16. 16. By task1. Use an able pupil to quickly recap on the previous lesson’s learning for the other pupils.2. Many starter activities require pupils to find a number of examples. An able pupil can be set a higher target, eg Level 4 pupils find five synonyms for the word ‘pleased’, Level 7 pupils find 103. If you are taking feedback during the lesson, enlist an able pupil to record ideas on the board while you lead the discussion.4. Ask able pupils to model their writing or thinking, by explaining their answer/solution to a task to a neighbour.
  17. 17. 5. The best way to prove understanding of a topic is to teach it. Get able pupils to teach the less able a key learning point.6. Use AG&T pupils to provide the plenary. Alert them at the start of the lesson to be ready to present their findings to the class at the end of the lesson.7. Ask able pupils to come up with questions to ask during the plenary to test other pupils’ understanding of the lesson.8. Use higher-level questioning and direct questions at particular pupils rather than waiting for the hands up approach. Be ready to probe beyond the first answer in order to make them really think: ‘Why do you think that?’ ‘How did you come to that conclusion?’
  18. 18. Anchor activities A task to which a student automatically moves when an assigned task is finishedTRAITS OF EFFECTIVE ANCHOR ACTIVITIES:• Related to key knowledge, understanding, and skill,• Interesting—appeals to student curiosity, interest, learning preference,• Allows choice—students can select from a range of options• Seldom Graded—teachers should examine the work as they move around the room.• Students may get a grade (Effort grade/Credit) for working effectively, but seldom for the work itself.• The motivation is interest and/or improved achievement.
  19. 19. Examples of Anchor activities• Reading from supplementary material• Working on final products• Free reading• Journal writing• Vocabulary extension• Learning about the people behind ideas• Independent mini project related to the topic• Current events reading• Designing a starter, quiz or plenary• An idea for an improvement, invention, innovation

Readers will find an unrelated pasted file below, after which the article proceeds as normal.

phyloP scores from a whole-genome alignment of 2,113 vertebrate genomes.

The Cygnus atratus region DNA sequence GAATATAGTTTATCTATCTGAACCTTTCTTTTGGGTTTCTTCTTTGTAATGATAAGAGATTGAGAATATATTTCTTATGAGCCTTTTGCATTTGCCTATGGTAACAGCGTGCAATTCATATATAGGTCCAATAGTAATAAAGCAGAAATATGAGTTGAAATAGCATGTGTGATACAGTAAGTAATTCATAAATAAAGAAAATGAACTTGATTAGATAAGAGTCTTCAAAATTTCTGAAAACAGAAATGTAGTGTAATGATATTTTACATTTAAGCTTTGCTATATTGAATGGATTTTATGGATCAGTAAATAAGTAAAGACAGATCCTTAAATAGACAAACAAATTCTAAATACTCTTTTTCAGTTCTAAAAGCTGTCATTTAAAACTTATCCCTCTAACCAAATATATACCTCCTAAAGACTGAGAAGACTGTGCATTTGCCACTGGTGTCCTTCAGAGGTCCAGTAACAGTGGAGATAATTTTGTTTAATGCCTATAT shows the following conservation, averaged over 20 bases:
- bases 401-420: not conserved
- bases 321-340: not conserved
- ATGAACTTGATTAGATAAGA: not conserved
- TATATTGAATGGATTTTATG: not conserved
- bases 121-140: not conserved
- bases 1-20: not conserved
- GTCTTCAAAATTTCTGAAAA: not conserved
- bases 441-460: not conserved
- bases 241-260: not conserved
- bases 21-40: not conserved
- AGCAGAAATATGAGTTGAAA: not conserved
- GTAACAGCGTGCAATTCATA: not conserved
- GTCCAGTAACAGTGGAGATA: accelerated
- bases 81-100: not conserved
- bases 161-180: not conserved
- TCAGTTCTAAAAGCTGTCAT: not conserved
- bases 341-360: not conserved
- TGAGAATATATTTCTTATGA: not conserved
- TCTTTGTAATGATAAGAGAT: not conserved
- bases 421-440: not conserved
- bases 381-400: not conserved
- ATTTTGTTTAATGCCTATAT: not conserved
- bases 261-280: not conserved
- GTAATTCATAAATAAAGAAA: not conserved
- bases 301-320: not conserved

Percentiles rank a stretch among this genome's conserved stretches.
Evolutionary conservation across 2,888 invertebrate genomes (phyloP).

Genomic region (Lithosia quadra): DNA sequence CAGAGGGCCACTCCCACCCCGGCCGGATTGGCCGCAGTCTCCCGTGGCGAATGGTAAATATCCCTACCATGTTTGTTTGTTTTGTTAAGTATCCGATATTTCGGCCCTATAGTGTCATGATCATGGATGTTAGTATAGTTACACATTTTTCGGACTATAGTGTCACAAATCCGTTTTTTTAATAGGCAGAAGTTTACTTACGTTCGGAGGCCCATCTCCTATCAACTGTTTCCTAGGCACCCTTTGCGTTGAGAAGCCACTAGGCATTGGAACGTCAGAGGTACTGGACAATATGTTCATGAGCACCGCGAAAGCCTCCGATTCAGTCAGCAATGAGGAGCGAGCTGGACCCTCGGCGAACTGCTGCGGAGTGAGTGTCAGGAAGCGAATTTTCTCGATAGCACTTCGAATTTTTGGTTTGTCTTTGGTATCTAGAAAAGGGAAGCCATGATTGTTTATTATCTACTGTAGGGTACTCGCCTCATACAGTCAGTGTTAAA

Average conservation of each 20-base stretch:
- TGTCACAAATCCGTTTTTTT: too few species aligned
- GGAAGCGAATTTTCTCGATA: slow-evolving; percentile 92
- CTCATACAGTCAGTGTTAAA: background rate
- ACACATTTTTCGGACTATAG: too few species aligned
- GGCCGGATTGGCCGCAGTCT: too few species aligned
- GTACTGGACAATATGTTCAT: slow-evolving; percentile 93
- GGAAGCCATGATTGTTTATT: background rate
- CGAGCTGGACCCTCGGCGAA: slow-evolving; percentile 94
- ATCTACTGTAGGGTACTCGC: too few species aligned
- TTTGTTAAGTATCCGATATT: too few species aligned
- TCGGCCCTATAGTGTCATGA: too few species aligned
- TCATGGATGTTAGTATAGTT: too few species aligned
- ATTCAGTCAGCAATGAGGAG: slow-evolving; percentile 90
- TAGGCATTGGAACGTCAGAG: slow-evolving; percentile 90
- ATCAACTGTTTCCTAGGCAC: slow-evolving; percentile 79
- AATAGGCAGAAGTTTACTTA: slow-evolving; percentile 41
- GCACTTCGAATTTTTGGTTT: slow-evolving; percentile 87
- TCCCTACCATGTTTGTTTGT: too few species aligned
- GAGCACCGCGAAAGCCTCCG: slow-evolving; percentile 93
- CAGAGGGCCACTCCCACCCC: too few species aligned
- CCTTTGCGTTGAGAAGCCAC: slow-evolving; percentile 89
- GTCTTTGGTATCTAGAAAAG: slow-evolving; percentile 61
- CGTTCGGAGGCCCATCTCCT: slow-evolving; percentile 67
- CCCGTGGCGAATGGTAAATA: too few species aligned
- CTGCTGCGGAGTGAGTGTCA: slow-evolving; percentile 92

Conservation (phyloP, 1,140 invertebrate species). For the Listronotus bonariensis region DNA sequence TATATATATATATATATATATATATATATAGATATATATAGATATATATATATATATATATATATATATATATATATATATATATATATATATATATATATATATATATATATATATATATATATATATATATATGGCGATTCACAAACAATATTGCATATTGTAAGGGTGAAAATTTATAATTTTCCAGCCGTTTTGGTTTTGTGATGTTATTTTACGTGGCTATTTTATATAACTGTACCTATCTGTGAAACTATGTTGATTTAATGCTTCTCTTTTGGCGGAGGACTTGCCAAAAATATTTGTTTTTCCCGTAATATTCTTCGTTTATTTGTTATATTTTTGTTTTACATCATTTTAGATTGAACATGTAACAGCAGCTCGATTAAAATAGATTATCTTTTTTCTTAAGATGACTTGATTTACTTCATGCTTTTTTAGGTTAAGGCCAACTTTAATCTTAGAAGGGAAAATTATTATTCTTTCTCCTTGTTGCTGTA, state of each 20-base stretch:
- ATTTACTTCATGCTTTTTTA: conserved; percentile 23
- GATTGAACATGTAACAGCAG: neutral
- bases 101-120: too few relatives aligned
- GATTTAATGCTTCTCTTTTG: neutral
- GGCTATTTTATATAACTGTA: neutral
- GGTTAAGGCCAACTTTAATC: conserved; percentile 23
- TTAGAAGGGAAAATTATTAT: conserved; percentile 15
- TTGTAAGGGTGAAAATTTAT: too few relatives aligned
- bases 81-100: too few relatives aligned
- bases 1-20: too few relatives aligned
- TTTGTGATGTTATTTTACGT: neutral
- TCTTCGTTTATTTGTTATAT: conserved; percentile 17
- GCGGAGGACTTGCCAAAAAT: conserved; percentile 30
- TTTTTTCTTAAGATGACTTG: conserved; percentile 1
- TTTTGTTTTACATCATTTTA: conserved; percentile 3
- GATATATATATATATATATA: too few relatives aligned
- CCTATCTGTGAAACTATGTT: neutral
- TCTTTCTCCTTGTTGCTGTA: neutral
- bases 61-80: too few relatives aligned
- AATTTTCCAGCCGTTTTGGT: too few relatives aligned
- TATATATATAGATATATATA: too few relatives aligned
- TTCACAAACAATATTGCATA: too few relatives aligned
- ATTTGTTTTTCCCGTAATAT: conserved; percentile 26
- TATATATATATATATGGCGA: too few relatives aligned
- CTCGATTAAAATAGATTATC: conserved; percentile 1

20. 20. Bingo extension Abbeyfield Geography - Anchor activity gridLetter to the Teaching it to the Game it Read all about it! editor Year 5’s 3 minute Newspaper Make it Skit or interview biography front page 3 minute What would you Advertisement/overview of Free choice do? Cartoon strip learning Letter to thePoem of the Acrostic review teacher/Blog Webpage learning entry
  21. 21. By support & task1. While other pupils are working on a simple starter use the time to explain to able pupils how they can excel in the lesson, which lower-level tasks they can bypass and which tasks they should tackle to stretch them.2. Ascribe the roles of chairperson or lead learner to able pupils who will then take on the mantle of responsibility and help maintain momentum and focus during tasks.3. Plan your groups carefully. Sometimes able pupils will learn most productively together, sharing and extending their more developed thinking; sometimes it is helpful for them to advise a less-able pupil and have to work harder to successfully articulate their ideas4. Rather than repeating or summarising instructions yourself in front of the whole class, get an able pupil to do so.
  22. 22. By outcome1. Use the now familiar ‘Must do’, ‘Could do’, ‘Should do’ ascribed to classroom tasks or homework to direct the type and length of activities pupils might complete.2. Provide opportunities for pupils to respond in ways other than writing: display work, role play, short video films etc.3. Remember that ‘less is more’ in some cases. Prescribe the number of words to be used to make G&T pupils think hard about what they write, and make every word count.
  23. 23. A real exampleContext:Planned for inclusionDeveloping independent learning skillsLittle teacher inputMixed ability groupingsRelevant – real life exampleOfSted Oct 2012 grading: ‘Outstanding’
  24. 24. LO: To describe and explain the causes and impacts of recent weatherevents in the UKStarter - How would you feel?http://abbeyfieldhumanities.blogspot.co.uk/2012/09/stormy-weather-expected-thi
  25. 25. LO: To describe and explain the causes and impacts of recent weatherevents in the UKSuccess criteriaYour presentation is clear and easy to understandYour presentation covers both causes and effectsYou work well as a team - all contributing equally to the tasks setYou describe and explain the causes and effects - using appropriateconnectivesYou link effects with specific places in the UK - labelling the locationsaccurately on the map